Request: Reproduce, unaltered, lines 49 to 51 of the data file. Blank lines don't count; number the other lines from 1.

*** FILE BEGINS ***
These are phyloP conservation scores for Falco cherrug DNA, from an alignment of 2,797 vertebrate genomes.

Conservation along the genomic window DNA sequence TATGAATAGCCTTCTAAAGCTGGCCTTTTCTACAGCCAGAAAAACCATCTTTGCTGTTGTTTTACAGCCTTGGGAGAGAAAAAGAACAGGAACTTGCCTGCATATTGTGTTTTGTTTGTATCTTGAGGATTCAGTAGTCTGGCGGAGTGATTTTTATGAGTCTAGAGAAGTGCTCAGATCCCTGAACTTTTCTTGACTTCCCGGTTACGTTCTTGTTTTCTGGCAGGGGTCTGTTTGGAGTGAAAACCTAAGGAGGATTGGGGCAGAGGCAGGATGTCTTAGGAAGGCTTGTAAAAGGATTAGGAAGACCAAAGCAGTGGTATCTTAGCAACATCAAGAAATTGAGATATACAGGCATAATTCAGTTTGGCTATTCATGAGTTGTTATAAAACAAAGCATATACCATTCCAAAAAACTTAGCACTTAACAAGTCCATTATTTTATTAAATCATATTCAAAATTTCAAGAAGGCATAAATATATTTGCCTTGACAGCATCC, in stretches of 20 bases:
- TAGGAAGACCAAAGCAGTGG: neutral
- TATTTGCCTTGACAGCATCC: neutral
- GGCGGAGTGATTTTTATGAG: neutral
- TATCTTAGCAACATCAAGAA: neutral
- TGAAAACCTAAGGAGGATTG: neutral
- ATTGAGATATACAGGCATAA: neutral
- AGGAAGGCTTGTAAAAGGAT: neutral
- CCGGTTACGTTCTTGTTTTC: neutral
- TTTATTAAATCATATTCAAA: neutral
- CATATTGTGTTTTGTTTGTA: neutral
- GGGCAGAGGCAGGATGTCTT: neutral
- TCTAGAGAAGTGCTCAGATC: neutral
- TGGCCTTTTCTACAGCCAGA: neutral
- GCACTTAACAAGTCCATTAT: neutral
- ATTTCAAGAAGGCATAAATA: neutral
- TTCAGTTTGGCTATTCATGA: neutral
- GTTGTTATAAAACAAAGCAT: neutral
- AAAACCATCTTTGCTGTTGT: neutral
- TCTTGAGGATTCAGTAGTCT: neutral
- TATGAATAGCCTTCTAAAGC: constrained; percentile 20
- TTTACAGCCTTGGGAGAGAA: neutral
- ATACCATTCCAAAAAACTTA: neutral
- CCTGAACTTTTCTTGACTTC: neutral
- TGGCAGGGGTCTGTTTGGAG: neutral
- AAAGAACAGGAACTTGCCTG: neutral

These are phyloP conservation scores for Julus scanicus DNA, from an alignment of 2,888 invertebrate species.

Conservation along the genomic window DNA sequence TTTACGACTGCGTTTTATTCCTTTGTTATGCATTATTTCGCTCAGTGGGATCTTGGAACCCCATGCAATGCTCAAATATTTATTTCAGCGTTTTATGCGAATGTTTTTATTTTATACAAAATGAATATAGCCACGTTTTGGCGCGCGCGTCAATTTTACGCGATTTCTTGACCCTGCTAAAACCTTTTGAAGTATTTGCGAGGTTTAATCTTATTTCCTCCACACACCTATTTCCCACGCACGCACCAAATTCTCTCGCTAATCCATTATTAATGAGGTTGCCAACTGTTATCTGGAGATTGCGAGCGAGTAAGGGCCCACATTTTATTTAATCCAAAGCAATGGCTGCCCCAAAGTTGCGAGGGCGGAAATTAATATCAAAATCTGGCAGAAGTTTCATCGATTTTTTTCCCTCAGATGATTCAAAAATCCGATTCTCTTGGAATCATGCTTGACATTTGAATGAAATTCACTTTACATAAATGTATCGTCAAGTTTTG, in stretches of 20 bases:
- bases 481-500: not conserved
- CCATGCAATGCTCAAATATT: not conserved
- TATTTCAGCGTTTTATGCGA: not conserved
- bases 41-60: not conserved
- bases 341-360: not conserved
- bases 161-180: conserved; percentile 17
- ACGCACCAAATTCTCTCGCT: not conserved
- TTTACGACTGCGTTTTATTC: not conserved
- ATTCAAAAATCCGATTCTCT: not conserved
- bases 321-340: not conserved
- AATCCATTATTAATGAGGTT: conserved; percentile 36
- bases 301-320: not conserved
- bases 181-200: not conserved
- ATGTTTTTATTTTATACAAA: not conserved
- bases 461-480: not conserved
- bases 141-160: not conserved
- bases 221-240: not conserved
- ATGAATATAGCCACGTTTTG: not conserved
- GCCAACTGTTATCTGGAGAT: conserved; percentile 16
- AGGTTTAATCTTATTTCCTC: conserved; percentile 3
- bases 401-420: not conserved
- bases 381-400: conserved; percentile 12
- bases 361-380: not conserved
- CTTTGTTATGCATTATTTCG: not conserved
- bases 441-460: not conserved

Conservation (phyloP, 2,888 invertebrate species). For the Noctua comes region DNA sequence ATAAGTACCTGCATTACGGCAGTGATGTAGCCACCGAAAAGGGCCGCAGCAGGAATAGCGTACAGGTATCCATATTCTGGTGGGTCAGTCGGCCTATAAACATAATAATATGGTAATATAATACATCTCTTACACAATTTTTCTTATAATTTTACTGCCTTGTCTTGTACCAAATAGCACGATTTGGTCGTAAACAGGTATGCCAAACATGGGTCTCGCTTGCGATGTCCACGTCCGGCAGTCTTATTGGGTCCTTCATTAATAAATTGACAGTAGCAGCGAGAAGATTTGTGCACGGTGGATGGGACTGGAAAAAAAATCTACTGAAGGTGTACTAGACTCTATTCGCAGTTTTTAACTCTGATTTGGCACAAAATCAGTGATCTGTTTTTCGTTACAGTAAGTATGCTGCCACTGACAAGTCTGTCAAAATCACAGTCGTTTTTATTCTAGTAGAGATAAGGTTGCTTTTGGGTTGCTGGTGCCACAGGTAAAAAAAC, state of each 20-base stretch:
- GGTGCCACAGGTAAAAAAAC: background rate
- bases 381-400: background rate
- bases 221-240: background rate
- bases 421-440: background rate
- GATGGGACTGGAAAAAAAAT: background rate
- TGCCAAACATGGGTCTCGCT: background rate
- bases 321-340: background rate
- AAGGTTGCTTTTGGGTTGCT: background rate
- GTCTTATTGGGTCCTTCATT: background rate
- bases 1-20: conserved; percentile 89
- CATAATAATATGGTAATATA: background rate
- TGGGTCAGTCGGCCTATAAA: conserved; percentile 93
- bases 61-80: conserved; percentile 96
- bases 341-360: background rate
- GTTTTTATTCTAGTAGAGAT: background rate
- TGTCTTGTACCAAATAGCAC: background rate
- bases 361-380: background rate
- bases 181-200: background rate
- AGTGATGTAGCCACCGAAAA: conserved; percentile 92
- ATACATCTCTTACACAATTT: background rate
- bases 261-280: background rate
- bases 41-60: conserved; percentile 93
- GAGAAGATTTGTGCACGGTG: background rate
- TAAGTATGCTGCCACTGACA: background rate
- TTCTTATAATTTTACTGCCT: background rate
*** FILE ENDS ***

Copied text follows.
- AGGTTTAATCTTATTTCCTC: conserved; percentile 3
- bases 401-420: not conserved
- bases 381-400: conserved; percentile 12